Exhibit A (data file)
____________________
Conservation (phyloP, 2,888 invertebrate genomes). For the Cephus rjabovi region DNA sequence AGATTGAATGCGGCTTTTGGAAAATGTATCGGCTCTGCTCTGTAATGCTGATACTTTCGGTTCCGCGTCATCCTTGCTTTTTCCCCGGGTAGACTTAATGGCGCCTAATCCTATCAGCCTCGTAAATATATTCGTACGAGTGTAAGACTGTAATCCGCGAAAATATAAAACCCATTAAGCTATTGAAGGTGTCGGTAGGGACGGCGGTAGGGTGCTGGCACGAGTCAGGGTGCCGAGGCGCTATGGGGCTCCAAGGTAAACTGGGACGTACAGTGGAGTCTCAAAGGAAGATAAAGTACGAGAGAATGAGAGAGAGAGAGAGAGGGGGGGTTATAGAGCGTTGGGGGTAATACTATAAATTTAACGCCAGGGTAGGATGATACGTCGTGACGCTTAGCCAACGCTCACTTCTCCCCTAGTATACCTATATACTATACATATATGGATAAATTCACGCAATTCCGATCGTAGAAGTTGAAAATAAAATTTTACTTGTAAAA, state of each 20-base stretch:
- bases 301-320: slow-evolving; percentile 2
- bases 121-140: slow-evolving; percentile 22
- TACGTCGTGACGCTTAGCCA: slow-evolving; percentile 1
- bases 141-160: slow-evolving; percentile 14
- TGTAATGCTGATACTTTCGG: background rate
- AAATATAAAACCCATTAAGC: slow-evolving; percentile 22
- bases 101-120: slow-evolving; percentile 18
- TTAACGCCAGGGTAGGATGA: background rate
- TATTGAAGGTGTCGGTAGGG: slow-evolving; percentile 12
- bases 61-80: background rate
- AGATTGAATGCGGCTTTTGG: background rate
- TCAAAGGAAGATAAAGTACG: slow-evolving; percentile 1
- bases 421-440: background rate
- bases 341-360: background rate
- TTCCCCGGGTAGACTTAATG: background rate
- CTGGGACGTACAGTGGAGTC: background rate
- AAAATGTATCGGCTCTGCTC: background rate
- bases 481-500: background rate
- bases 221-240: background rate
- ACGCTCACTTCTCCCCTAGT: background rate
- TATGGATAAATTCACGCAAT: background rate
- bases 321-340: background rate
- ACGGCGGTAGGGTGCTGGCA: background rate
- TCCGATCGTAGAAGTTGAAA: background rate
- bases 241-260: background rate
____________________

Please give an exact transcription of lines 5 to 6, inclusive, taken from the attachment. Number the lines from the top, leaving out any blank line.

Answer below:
- bases 141-160: slow-evolving; percentile 14
- TGTAATGCTGATACTTTCGG: background rate